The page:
Remains of one of the 43 missing college students in Mexico have been identified, NPR's Mexico correspondent Carrie Kahn reports for our Newscast division.

DNA tests showed that bone fragments matched a student identified as Alexander Mora Venancio, 19, one of the students who went missing in September, allegedly kidnapped and murdered by a drug gang that was working with local police. The identification was announced on the Facebook page of the teaching school attended by the students, Kahn says, as well as by multiple media outlets.

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Parallels
4:01 pm
Mon December 1, 2014

Legal Pot In The U.S. May Be Undercutting Mexican Marijuana

Nabor, a small-scale marijuana grower in the northwestern Mexican state of Sinoloa, checks his plants. As legal pot increasingly becomes available in the U.S., Americans appear to be buying more that is grown domestically. Prices for marijuana from Mexico have fallen sharply.
John Burnett NPR

Originally published on Tue December 2, 2014 4:57 am

Made-in-America marijuana is on a roll. More than half the states have now voted to permit pot for recreational or medical use, most recently Oregon and Alaska. That number also includes the District of Columbia. As a result, Americans appear to be buying more domestic marijuana, which in turn is undercutting growers and cartels in Mexico.

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Parallels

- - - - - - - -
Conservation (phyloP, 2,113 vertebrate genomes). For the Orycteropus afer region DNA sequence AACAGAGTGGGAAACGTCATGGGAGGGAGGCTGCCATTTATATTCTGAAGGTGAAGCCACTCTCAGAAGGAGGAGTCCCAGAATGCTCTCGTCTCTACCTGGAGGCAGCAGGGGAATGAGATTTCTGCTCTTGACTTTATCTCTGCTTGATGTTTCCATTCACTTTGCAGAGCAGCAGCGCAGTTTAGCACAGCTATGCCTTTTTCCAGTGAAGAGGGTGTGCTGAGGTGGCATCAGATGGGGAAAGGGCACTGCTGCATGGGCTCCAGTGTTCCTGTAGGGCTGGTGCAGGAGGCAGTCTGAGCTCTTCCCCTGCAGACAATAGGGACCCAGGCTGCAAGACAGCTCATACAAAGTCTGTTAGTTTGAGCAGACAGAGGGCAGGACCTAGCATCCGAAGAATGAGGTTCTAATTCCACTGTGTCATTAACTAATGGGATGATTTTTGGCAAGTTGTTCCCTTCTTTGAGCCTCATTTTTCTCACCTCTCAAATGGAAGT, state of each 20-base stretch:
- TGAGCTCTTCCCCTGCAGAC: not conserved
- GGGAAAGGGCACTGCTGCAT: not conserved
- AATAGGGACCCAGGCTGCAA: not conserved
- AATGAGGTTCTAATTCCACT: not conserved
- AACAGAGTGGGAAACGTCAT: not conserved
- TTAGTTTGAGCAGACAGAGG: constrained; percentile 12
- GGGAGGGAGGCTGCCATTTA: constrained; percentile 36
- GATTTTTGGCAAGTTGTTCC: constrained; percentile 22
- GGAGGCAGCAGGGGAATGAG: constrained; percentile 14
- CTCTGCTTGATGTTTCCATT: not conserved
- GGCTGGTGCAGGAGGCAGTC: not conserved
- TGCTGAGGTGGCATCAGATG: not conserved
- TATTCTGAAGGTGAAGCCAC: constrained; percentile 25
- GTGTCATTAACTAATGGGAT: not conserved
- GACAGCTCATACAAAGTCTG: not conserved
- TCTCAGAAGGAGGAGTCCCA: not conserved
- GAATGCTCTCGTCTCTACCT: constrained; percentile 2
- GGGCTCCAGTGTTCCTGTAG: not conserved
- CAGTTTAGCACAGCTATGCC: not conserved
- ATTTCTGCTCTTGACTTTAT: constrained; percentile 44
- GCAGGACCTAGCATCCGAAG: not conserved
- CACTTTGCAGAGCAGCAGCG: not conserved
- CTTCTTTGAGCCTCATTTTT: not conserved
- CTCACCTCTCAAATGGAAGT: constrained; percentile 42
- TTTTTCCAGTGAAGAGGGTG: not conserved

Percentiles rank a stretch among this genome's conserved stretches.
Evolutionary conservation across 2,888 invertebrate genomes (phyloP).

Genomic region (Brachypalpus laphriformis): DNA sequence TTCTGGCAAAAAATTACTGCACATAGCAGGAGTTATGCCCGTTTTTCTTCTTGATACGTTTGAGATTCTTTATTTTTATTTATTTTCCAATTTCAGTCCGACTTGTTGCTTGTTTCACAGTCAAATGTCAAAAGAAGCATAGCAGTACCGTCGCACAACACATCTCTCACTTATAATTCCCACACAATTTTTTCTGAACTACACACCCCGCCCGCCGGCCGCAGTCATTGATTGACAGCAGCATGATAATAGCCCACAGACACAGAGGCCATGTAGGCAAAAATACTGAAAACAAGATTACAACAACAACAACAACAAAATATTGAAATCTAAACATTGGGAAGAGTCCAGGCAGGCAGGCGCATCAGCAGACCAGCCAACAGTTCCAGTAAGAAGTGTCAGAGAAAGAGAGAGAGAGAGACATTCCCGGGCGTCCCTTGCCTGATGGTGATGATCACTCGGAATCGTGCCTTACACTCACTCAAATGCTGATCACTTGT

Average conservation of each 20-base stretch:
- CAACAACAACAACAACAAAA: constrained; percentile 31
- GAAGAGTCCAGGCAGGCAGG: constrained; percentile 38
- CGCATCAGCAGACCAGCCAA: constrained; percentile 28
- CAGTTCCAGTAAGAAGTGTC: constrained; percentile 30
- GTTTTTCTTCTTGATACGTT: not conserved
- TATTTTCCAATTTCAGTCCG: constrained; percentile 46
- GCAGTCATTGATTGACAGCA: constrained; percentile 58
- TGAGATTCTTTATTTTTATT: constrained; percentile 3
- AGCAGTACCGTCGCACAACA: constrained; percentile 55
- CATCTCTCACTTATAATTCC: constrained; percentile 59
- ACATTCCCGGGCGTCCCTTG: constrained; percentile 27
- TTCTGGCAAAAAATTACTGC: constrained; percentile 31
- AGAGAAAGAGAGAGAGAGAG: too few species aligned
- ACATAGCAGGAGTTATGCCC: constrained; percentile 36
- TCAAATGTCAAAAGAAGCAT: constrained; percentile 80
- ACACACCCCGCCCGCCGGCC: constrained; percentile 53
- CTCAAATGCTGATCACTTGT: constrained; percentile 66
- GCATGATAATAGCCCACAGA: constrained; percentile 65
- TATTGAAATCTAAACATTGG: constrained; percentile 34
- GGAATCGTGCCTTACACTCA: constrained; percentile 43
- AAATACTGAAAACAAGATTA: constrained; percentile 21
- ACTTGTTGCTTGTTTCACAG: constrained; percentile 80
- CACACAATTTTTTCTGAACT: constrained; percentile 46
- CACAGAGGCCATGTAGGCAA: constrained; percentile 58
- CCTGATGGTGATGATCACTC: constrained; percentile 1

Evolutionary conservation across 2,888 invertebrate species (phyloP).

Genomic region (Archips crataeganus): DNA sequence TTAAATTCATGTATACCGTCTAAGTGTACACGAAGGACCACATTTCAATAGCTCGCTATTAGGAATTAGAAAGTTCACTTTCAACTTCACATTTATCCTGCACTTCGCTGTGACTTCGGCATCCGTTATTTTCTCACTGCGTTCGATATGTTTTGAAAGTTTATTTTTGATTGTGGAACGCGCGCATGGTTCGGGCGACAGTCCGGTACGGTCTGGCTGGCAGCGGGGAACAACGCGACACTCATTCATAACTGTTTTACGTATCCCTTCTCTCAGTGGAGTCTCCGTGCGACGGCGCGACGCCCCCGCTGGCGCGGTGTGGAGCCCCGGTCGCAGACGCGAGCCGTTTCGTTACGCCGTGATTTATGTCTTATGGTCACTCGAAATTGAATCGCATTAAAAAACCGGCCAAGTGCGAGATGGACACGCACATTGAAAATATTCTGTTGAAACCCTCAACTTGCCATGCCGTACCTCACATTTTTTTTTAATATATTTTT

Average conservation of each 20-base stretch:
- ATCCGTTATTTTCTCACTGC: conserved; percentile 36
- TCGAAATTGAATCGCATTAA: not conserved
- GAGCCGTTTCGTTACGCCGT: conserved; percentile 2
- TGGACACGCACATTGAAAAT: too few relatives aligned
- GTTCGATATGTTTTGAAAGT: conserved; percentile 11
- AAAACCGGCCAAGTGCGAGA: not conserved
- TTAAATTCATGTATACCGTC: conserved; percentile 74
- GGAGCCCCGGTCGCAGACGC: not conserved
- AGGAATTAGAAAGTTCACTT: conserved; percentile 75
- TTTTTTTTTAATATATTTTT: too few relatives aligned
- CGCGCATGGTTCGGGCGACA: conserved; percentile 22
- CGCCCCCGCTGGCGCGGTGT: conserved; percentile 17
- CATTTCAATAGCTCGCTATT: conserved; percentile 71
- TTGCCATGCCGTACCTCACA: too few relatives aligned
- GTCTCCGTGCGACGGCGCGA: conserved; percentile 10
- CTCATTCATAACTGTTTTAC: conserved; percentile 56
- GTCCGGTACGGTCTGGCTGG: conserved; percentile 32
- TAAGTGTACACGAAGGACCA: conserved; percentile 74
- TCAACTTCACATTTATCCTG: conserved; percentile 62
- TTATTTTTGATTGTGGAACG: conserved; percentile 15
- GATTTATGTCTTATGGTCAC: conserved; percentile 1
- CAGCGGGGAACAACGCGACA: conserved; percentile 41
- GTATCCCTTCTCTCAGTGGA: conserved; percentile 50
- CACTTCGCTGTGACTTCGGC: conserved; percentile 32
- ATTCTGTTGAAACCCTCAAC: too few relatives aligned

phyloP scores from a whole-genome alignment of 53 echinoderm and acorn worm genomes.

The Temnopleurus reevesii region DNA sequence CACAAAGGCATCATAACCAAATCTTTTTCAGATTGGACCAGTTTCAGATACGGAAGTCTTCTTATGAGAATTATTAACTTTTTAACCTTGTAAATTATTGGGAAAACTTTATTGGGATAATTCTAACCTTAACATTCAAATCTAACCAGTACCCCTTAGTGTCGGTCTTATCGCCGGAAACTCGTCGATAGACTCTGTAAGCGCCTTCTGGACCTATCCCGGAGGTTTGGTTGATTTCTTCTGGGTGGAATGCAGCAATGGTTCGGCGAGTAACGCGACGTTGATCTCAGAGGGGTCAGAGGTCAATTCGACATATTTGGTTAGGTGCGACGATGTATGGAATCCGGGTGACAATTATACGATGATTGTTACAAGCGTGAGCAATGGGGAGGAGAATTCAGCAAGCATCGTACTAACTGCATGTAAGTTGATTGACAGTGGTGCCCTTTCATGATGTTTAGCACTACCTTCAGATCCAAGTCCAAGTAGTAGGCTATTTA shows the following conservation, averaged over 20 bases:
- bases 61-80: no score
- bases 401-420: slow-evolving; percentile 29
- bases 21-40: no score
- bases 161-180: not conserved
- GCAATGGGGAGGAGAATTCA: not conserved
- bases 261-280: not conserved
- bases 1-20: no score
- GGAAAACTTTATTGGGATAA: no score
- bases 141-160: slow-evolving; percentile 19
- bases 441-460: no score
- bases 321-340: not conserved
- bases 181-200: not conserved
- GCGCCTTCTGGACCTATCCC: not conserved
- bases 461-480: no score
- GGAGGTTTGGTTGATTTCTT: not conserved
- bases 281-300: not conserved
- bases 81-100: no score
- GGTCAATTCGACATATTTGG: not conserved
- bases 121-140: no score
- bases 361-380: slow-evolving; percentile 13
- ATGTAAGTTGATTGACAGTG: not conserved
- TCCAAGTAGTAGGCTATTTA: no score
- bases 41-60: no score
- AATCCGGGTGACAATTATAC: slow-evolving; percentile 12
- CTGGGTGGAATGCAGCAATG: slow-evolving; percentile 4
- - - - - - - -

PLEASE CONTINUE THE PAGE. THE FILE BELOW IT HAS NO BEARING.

4:22 pm
Wed November 26, 2014

Two Men's Efforts To Help Migrants In Mexico End In Their Murders

Two years ago, Honduran Wilson Castro was one of countless migrants trying to make his way to the United States. He decided to stay in Mexico instead and help Adrian Rodriguez Garcia feed other migrants traveling through by train. The two men were murdered recently in Huehuetoca, Mexico.
Carrie Kahn

Originally published on Wed November 26, 2014 8:29 pm

This is the story of the murder of two aid workers in Mexico. The men fed Central American migrants traveling north through Mexico on a freight train that stopped near their home.

They were critical of both corrupt police, who abused and extorted the migrants, as well as the organized crime gangs that kidnapped and robbed them.

It wasn't hard to find the two men — they were never far from the train tracks — but there were no witnesses to their deaths, and police won't comment about the case. The double homicide didn't even get a mention in the local press.

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Latin America
4:53 pm
Sat November 22, 2014

Still Few Answers In Killing Of 43 Students In Mexico

Originally published on Sat November 22, 2014 6:06 pm

Copyright 2014 NPR. To see more, visit http://www.npr.org/.

Transcript

TESS VIGELAND, HOST:

It's ALL THINGS CONSIDERED from NPR West. I'm Tess Vigeland.

(SOUNDBITE OF PROTEST)

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Mexico
1:51 pm
Thu November 20, 2014

Anger, Protests Grow Over Mexico's 43 Missing Students

A students takes part in a protest by students of the Ayotzinapa school and parents of the 43 missing students in Acapulco on November 19, 2014. A caravan of students and relatives of the missing students, feared to have been massacred, came to Acapulco as part of its journey to the Mexican capital to end November 20. (Pedro Pardo/AFP/Getty Images)

Originally published on Thu November 20, 2014 1:34 pm

Today is a day of protest across Mexico, and in other cities around the world, for the 43 university students missing for nearly two months.

In Mexico, the protests and the anger have been growing for days over the government’s handling of the disappearance and presumed murder of the 43 students. The protesters’ rallying cry: “Ya me canse” or “ya me canse del miedo” — I’ve had enough, I’ve had enough fear.